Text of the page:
In 2012, Glaxo paid three billion dollars after facing criminal charges of illegally marketing drugs and withholding safety data from US regulators. Again, in 2010, Glaxo paid 750 million dollars after pleading guilty of criminal and civil liability regarding manufacturing deficiencies at one of its plants. According to the USFDA, the company’s manufacturing operations failed to ensure that its drugs were free of contamination from microorganisms. 


We return to the Fortune story and the first hand account by Dinesh Thakur. The story is titled ‘Dirty Medicine’. The unstated inference is that a ‘dirty country’ (India) in ‘dirty facilities’ (generic manufacturing units) produces ‘dirty medicines.’ When Dinesh Thakur, in the Fortune article, talks about how he had to switch from a Ranbaxy medicine to a Glaxo medicine to cure his son’s ear infection, this bias is clearly evident. As a ‘whistleblower’ for the USFDA, Dinesh Thakur was paid Rs 266 crore, and he is entitled to his opinion. What he is not entitled to is to front for big pharma and sully the entire Indian generics industry.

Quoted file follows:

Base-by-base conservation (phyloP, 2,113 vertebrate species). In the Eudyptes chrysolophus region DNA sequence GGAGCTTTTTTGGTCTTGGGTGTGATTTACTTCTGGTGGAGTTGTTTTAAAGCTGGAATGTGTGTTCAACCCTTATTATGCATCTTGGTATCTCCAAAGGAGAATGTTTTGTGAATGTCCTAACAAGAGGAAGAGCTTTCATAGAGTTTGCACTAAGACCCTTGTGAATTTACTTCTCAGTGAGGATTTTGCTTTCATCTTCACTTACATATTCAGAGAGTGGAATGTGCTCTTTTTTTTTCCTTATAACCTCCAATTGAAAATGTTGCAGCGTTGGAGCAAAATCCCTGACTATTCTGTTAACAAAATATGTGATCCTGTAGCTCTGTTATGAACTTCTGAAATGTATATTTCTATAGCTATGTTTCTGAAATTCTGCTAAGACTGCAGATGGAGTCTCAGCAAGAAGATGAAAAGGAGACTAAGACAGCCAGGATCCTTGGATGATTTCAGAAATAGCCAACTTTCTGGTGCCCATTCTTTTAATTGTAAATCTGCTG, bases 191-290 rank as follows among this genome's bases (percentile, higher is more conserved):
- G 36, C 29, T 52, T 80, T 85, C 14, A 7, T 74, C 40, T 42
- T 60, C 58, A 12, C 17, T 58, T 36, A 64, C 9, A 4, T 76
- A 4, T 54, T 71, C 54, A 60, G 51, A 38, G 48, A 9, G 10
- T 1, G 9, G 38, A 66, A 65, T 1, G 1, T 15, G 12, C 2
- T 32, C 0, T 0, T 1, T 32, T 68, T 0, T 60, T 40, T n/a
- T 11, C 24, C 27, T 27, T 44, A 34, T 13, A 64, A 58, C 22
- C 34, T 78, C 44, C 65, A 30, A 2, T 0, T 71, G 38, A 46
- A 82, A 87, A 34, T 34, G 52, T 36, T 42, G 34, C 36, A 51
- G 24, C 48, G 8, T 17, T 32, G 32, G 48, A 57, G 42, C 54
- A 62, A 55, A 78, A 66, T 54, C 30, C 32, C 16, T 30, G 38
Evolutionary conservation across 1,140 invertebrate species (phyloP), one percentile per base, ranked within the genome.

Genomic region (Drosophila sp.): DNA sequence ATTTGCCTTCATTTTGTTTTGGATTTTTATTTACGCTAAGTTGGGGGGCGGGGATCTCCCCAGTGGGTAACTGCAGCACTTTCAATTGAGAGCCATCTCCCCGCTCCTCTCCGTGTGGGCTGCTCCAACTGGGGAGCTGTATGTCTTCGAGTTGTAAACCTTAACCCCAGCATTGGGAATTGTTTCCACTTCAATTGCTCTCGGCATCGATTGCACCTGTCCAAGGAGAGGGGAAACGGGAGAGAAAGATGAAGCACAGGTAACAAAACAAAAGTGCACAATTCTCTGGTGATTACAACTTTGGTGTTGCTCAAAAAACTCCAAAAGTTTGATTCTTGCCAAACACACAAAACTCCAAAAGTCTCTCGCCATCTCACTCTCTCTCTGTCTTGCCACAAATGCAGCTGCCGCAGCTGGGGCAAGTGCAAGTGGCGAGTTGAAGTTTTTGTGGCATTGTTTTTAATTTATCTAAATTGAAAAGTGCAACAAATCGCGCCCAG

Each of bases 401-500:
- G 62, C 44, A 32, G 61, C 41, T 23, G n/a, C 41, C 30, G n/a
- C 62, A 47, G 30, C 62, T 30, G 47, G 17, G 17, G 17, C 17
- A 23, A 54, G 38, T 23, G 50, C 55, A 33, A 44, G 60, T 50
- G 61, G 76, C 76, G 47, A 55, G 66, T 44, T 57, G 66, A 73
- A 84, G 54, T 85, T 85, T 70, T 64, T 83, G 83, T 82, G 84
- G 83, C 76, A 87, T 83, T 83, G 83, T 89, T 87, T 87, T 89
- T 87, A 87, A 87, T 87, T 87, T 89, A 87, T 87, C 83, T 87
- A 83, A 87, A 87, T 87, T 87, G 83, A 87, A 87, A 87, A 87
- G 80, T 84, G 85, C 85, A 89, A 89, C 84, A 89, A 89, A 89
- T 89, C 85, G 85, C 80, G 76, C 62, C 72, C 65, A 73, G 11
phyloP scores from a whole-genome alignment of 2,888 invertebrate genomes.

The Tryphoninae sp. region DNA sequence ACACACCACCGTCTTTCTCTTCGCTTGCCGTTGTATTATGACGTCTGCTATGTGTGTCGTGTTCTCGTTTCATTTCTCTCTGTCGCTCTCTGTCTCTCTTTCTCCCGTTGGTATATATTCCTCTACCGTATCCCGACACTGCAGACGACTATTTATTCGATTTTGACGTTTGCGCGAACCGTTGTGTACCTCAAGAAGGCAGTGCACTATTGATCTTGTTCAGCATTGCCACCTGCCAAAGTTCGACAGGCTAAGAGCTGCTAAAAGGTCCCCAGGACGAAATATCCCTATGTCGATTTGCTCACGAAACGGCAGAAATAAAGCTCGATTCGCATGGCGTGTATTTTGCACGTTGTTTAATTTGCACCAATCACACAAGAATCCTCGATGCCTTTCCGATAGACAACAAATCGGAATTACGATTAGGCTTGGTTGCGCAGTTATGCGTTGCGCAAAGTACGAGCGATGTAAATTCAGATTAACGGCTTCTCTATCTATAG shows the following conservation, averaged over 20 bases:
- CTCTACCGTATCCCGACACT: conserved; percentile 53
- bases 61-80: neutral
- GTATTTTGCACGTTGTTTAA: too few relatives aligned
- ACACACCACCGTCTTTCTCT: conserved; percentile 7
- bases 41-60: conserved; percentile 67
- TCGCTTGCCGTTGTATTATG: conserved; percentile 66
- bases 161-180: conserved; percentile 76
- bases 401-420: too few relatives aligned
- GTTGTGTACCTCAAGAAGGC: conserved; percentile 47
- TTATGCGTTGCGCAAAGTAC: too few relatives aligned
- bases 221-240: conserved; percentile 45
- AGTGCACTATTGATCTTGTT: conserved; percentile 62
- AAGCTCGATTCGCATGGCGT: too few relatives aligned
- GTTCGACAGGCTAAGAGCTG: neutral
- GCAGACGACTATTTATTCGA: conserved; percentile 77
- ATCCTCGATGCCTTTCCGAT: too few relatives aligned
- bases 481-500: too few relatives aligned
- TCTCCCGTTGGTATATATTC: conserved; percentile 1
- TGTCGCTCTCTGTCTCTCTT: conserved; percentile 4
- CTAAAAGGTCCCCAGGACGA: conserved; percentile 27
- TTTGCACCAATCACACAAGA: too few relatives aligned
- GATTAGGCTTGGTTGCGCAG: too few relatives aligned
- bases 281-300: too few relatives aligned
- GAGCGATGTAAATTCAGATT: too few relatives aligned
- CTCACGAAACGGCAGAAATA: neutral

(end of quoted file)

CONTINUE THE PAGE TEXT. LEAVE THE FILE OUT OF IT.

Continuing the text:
All that we discuss, however, should not be construed as an affirmation of existing drug regulatory procedures in India. The Central Drugs Standard Control Organisation (CDSCO) in India is by no means a model organisation. It is under-resourced, there are huge shortages of trained inspectors, and the organisation continues to exist under the shadow of corruption charges (some of which were clearly true as regards its earlier avatar – the DCGI).


The knee-jerk reactions in India, with hospital chains attempting to bar generics and a PIL lying in the Supreme Court, miss the entire point. There is no evidence that deficiencies in standards are the domain of Indian generic manufacturers. In fact, all MNCs operating in India get a portion (often a large majority) of their products manufactured in the small and medium sector. Quality of drugs in India is an issue that has to be addressed by a comprehensive scaling up of regulatory practices. This is an urgent necessity, independent of the Ranbaxy case and has to involve the products of all companies.


It is ironic that Ranbaxy, through the present episode, has come to exemplify Indian generic manufacturers. In fact, the majority shareholding in Ranbaxy is held by Daichi – a Japanese company that is also a part of the 16 big pharma companies. But then, as we have seen earlier, the primary intent in the course of the present controversy was never about targeting Ranbaxy. It was about targeting the affordable generic medicines from Indian manufacturers so that big pharma could continue to profit at the expense of illness and peoples vulnerabilities.